The presence of deep faults can affect the groundwater circulation. They can control the rising of deep fluids to the ground surface. Normally, deep fluids have a chemical composition completely different from the shallow groundwater; depending on the travel depth, temperature and pressure conditions, mineral composition of the rocks crossed and time of interaction. This can affect the hydro-chemical characteristics of near-surface groundwater. Eventually, it can change the fingerprint of groundwater circulating in landslides and it can influence long-term pore-pressure fluctuations, playing a role on slope stability. In the northern Apennines of Italy, several large-scale earth slides – earth flows affecting faulted clayey formations are believed to be somehow influenced by deep fluids. The study was aimed at detecting hydro-chemical anomalies in groundwater circulating in 3 landslides that have resumed activity several times in the last decades, and that are occurring in areas of potential deep-fluid influence (Silla, Ca’ Lita, Vedriano). More than 30 water-samples were collected at different depth in the landslide body and in the underlying bedrock, owing to the presence of several piezometers. Physical and chemical analyses comprised determination of temperature, conductibility, pH, main cations and anions (K+, Na+, Cl, Ca2+, Mg2+, SO42 and HCO). Isotopic analyses (oxygen and deuterium) are still ongoing. Results allowed discriminating between a Ca-Carbonate hydrotype (400-600 µS/cm), that is interpreted as being directly connected with rainfall infiltration, and a Na-sulfate-rich hydrotype, that is interpreted as the evidence of deep fluids upflow. This would actually be the result of the mixing between two extreme hydrotypes: Na-bicarbonate water and Ca-sulfate waters, both characterized by high salinity, over 4000 µS/cm. The first is typical of geothermal water in the Apennines and is linked to the infiltration at great depth of rain water and the subsequent long term interaction between water and rock masses that allows to degradation of the Na-silicate. The second hydrotype, Ca-sulfate water, might be related to the presence of gypsum deposits in the stratigraphic sequence of the Apennines chain.

Hydro-chemical anomalies in clay-rich landslides: evidences from case studies in the northern Apennines (Italy)

CERVI, FEDERICO;
2010

Abstract

The presence of deep faults can affect the groundwater circulation. They can control the rising of deep fluids to the ground surface. Normally, deep fluids have a chemical composition completely different from the shallow groundwater; depending on the travel depth, temperature and pressure conditions, mineral composition of the rocks crossed and time of interaction. This can affect the hydro-chemical characteristics of near-surface groundwater. Eventually, it can change the fingerprint of groundwater circulating in landslides and it can influence long-term pore-pressure fluctuations, playing a role on slope stability. In the northern Apennines of Italy, several large-scale earth slides – earth flows affecting faulted clayey formations are believed to be somehow influenced by deep fluids. The study was aimed at detecting hydro-chemical anomalies in groundwater circulating in 3 landslides that have resumed activity several times in the last decades, and that are occurring in areas of potential deep-fluid influence (Silla, Ca’ Lita, Vedriano). More than 30 water-samples were collected at different depth in the landslide body and in the underlying bedrock, owing to the presence of several piezometers. Physical and chemical analyses comprised determination of temperature, conductibility, pH, main cations and anions (K+, Na+, Cl, Ca2+, Mg2+, SO42 and HCO). Isotopic analyses (oxygen and deuterium) are still ongoing. Results allowed discriminating between a Ca-Carbonate hydrotype (400-600 µS/cm), that is interpreted as being directly connected with rainfall infiltration, and a Na-sulfate-rich hydrotype, that is interpreted as the evidence of deep fluids upflow. This would actually be the result of the mixing between two extreme hydrotypes: Na-bicarbonate water and Ca-sulfate waters, both characterized by high salinity, over 4000 µS/cm. The first is typical of geothermal water in the Apennines and is linked to the infiltration at great depth of rain water and the subsequent long term interaction between water and rock masses that allows to degradation of the Na-silicate. The second hydrotype, Ca-sulfate water, might be related to the presence of gypsum deposits in the stratigraphic sequence of the Apennines chain.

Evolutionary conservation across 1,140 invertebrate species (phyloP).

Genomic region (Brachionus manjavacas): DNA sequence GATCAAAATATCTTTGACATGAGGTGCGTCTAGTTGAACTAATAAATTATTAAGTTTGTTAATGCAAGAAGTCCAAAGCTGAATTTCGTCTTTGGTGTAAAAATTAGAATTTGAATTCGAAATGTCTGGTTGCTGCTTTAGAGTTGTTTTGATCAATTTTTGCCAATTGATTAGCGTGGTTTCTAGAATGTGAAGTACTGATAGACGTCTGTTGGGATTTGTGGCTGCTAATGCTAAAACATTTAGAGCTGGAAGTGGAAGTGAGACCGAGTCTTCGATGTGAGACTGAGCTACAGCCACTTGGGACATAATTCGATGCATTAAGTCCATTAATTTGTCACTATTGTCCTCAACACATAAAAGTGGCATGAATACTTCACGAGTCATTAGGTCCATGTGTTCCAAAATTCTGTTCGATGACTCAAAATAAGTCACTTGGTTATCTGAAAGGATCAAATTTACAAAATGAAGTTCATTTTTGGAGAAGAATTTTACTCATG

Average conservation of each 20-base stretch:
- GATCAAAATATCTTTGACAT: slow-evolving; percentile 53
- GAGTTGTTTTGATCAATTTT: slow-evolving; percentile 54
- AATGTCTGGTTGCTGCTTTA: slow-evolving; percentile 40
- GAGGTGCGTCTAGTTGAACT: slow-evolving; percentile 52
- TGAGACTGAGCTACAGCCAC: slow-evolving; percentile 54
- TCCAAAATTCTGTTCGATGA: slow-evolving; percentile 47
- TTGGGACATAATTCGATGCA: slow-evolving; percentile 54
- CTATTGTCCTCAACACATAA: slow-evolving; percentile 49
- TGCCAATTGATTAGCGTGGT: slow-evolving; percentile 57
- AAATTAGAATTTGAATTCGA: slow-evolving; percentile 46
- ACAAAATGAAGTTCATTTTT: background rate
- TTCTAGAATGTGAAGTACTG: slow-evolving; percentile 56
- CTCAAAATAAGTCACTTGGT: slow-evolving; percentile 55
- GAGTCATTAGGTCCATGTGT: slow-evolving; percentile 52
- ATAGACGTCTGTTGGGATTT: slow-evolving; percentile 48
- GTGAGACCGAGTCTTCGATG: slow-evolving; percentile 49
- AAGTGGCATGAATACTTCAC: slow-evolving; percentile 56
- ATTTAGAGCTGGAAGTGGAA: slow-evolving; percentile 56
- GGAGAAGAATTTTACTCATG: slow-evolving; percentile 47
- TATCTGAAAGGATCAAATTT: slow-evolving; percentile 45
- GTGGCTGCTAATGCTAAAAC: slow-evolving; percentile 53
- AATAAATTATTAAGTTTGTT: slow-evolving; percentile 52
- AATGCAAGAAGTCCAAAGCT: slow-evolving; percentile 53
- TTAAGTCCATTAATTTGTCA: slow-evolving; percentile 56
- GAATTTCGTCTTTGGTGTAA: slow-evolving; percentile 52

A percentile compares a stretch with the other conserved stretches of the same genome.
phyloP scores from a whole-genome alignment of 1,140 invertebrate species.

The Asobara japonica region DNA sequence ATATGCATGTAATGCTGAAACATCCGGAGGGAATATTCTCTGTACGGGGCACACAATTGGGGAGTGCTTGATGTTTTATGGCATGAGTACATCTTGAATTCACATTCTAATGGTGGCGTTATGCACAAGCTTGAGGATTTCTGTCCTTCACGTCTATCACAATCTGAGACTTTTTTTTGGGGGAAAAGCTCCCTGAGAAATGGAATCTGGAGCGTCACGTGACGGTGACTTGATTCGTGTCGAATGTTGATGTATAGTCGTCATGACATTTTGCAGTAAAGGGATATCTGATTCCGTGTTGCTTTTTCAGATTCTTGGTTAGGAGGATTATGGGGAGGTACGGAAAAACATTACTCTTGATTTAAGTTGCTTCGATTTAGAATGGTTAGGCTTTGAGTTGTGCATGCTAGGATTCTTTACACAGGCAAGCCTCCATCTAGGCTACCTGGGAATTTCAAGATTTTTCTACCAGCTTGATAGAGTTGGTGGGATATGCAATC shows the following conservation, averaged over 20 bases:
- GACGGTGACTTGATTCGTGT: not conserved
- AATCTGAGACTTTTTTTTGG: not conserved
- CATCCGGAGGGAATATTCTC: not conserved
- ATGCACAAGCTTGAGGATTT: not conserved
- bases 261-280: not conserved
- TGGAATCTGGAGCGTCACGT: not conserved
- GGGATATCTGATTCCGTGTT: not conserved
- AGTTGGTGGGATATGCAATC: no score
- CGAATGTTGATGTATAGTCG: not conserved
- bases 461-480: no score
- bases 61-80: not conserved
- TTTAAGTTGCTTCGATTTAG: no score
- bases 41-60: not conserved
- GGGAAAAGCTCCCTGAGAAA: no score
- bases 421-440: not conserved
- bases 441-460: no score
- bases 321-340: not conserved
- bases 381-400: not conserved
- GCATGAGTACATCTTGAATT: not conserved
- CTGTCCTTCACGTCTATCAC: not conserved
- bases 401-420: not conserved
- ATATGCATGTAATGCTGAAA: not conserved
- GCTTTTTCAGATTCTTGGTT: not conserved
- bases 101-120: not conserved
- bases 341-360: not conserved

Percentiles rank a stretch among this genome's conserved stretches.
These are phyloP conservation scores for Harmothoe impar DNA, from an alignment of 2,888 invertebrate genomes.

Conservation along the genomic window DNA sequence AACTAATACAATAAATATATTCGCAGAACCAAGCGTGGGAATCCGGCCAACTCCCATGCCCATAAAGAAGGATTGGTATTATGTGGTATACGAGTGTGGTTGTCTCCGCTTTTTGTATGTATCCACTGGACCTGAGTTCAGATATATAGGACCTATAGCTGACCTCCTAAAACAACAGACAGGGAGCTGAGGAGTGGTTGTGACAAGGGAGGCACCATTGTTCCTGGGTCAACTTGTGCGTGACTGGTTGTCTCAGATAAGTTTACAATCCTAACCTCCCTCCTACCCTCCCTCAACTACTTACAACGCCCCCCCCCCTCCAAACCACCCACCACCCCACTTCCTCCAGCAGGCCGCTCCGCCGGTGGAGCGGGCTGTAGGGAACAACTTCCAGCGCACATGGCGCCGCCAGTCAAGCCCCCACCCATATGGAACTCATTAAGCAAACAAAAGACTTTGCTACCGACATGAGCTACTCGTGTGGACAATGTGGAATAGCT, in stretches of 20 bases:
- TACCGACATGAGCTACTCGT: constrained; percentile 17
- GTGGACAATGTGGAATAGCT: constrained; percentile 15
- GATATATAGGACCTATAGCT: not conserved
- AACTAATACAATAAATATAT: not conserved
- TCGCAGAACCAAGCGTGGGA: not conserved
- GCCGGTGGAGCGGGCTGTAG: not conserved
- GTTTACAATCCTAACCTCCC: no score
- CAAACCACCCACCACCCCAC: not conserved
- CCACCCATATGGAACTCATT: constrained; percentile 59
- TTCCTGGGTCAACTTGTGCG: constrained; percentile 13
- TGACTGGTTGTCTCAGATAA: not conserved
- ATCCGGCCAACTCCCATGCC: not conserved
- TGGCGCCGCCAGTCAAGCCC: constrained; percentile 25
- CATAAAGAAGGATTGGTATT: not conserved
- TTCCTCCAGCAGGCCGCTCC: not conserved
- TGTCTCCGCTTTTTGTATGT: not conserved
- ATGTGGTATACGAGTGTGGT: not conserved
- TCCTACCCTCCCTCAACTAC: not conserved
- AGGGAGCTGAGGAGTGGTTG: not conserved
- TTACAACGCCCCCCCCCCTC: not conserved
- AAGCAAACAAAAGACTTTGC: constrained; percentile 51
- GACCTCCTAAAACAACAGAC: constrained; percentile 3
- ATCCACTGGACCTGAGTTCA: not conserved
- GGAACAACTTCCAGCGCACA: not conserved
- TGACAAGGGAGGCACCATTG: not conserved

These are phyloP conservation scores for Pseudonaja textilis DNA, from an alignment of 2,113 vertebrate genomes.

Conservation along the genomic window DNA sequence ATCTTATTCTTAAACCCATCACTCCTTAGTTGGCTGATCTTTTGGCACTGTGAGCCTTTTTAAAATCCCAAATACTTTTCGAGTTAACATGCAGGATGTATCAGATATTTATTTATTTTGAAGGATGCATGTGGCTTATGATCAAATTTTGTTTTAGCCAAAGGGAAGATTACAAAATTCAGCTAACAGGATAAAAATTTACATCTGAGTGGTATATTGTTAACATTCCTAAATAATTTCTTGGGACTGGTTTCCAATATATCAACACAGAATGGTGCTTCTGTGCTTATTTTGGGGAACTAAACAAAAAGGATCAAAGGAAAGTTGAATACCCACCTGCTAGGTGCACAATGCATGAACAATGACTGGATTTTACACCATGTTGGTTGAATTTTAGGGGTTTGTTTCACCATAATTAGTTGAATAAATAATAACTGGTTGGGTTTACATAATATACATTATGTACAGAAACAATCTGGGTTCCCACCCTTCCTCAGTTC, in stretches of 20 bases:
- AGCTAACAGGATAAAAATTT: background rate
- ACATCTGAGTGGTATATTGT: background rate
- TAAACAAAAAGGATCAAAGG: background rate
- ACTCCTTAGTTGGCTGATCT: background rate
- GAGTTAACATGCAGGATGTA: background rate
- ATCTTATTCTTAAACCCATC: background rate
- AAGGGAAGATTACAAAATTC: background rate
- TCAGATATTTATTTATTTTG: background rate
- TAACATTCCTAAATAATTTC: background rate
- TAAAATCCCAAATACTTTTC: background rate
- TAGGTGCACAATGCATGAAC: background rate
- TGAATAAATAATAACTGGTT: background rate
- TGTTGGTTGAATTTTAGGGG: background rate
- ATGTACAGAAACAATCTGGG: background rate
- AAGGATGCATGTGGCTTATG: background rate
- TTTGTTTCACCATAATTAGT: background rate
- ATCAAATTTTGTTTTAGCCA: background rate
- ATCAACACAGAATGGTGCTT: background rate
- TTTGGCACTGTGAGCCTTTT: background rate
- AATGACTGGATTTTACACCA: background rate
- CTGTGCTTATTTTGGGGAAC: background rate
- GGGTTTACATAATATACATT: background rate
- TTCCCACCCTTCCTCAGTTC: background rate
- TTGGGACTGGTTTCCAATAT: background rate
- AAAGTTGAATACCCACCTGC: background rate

Geophysical Research Abstracts
12034
12034
Federico Cervi; Francesco Ronchetti; and Thom Bogaard
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Utilizza questo identificativo per citare o creare un link a questo documento: http://hdl.handle.net/11585/147059
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